But I was thinking of pies even more WayBack then the 1960’s.…
like the 1660’s
Tourte of pumpkin.
Boile it with good milk, pass it through a straining pan very thick, and mix it with sugar, butter, a little salt and if you will, a few stamped almonds; let all be very thin. Put it in your sheet of paste; bake it. After it is baked, besprinkle it with sugar and serve.”
– Francois Pierre La Varenne. The French Cook , Translated into English in 1653 by I.D.G., Introduced by Philip and Mary Hyman [East Sussex: Southover Press} 2001 (p. 199-200)
“To make a Pumpion Pye.
Take about a half a pound of Pumpion and slice it, a handful of Tyme, a little Rosemary, Parsley, and sweet Marjaoram, stripped off the stalk, and chop very small. Then take Cinamon, Nutmeg, Pepper, and six Cloves, and beat them; take ten Eggs and beat them, them mix them, and beat them altogether, and put in as much sugar as you think fit, then fry them like a froize; after it is fryed, let it stand till it be cold, then fill your Pye, take sliced Apples thin roundways, and lay a row of the Froiz, and then a layer of Apples, with Currans betwixt the layer while your pye is fitted, and put in a good deal of sweet butter before you close it; when the pye is baked, take six yolks of Eggs, some white Wine or Verjuyce, & make a Caudle of this, but not too thick; cut up the lid and put it in, stir them well together whilst the Eggs and Pumpions be not perceived, so serve it up.”
– W.M. The Compleat Cook. E. Tyler and R. Holt for Nath. Brooke: London, (1655) 1671. Prospect Books: London. 1984
“To make a Pumpion Pye.
Take a pound & slice it, a handful of a time, a little rosemary, and sweet marjoram stripped off the stalks, chop them small, then take cinamon, nutmeg, pepper, & a few cloves all beaten together, also ten eggs, & beat them, then and beat them all together, with as much sugar as you think fit, then fry it like a froise, after it is fried let it stand till it is cold, then fill your pye after this manner. Take sliced apples sliced thin round ways, and lay a layer of the froise, and a layer of the apples, with currans betwixt the layers. While your pie is fitted, put in a good deal of sweet butter before you close it. When the pye is baked, take the yolks of eggs, some white wine or verjuyce and make a caudle of this, but not too thick, cut up the lid, put it in, and stir them well together whilst the eggs and pumpion be not perceived, and so serve it up.”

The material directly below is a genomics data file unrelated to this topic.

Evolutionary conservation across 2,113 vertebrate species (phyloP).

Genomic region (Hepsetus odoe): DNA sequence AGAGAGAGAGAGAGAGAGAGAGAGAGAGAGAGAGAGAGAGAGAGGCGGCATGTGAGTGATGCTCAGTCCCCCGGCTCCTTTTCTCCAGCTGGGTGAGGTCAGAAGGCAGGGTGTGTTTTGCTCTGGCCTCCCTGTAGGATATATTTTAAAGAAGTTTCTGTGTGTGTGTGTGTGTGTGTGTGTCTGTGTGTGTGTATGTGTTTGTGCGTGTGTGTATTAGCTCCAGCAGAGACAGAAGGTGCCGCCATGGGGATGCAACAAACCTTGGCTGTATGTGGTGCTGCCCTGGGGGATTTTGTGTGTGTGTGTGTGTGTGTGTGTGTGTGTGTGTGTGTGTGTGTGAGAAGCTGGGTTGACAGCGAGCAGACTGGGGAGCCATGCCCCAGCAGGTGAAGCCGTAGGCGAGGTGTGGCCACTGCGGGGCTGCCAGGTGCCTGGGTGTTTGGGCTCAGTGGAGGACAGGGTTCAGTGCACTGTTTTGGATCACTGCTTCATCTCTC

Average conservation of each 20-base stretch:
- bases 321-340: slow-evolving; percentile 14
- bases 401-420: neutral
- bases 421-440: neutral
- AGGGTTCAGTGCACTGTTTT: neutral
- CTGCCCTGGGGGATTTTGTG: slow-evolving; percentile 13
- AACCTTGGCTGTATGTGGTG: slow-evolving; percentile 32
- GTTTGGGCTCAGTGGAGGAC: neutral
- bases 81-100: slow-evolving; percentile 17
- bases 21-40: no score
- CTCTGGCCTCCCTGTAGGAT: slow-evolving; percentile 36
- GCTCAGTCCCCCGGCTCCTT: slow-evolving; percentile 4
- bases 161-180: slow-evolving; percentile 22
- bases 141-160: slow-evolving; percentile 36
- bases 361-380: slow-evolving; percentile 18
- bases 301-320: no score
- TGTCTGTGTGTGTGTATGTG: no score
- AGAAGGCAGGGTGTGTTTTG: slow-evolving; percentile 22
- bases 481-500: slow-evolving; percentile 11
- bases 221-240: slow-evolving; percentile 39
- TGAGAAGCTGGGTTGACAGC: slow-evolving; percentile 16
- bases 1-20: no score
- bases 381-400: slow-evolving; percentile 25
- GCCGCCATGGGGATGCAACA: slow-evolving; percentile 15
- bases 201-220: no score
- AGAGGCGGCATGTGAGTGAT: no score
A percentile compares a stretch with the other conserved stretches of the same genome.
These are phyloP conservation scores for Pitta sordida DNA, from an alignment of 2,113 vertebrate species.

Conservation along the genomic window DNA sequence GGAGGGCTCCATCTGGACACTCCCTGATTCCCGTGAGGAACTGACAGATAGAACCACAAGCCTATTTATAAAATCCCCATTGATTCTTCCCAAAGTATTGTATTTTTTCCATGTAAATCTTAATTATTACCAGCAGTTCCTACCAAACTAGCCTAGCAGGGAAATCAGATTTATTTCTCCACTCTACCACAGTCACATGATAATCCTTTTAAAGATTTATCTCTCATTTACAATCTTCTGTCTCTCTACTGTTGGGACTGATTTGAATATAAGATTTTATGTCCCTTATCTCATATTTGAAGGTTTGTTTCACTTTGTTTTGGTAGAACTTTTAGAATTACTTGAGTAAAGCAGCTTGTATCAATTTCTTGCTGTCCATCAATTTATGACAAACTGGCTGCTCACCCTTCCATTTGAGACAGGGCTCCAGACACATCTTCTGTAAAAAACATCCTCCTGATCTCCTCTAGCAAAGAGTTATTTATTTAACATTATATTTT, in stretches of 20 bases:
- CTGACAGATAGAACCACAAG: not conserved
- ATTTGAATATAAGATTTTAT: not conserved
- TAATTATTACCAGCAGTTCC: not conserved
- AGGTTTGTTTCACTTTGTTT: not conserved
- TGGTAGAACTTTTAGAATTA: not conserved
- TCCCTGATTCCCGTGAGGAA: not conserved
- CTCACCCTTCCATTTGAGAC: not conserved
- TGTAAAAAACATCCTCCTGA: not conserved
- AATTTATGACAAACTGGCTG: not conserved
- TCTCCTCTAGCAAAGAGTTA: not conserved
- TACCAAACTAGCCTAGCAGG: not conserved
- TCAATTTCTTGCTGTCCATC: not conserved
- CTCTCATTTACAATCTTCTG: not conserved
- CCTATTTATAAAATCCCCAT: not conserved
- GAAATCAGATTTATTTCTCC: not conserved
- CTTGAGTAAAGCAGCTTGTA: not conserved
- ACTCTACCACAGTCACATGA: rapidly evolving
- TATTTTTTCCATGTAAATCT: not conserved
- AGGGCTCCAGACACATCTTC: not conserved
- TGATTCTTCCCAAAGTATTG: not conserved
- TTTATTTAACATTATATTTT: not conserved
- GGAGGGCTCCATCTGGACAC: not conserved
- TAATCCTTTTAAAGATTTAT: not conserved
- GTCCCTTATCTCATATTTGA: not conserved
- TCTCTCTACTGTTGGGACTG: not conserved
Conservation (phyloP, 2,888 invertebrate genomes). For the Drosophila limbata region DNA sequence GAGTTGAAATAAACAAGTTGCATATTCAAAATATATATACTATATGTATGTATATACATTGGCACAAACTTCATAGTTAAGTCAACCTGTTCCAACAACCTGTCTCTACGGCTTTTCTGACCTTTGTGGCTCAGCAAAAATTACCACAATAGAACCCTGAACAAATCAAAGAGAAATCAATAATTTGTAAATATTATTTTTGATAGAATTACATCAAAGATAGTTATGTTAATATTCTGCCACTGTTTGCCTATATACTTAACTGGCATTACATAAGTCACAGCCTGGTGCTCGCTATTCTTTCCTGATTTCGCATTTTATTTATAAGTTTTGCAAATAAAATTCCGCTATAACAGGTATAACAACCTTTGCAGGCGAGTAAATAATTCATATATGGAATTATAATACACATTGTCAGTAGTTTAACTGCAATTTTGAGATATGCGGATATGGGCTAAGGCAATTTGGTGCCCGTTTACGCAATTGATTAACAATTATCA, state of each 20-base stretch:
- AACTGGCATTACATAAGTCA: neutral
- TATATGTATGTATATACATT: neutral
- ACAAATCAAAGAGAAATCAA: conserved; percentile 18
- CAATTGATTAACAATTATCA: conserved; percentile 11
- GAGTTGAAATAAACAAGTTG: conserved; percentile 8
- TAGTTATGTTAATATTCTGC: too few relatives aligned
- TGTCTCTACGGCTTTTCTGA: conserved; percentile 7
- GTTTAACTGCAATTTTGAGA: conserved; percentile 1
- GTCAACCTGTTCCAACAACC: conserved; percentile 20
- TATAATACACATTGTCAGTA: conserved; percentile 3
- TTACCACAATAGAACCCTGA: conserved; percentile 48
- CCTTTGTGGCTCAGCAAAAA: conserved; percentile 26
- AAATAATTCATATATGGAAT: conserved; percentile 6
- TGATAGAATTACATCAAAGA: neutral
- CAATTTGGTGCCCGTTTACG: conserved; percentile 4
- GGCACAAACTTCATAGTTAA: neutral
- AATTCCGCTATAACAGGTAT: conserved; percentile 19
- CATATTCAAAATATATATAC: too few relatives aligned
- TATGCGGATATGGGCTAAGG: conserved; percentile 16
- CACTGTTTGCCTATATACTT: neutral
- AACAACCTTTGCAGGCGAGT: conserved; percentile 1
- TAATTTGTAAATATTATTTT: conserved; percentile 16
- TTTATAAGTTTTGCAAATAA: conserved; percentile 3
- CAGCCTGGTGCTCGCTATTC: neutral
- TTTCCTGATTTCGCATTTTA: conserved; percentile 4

– May, Robert. The Accomplisht Cook, or the Art and Mystery of Cookery. London: Robert Hartford. 1671 (third edition). p. 224.
XCIII. To make a Pompion-Pie.
Having your Paste ready in your Pan, put in your Pompion pared and cut in thin slices, then fill up your Pie with sharp Apples, and a little Pepper, and a little salt, then close it, bake it, then butter it, serve it in hot to the Table.
– Hannah Wooley. The Queen-like Closet. 1670.p. 235.
CXXXII. To make a Pumpion-Pie
Take a Pumpion, pare it, and cut it in thin slices, dip it in beaten Eggs and Herbs shred small, and fry it till it be enough, then lay it into a Pie with Butter, Raisins, Currans, Sugar and Sack, and in the bottom some sharp Apples, when it is baked, butter it and serve it in.
– Hannah Wooley. The Queen-like Closet. 1670. p. 256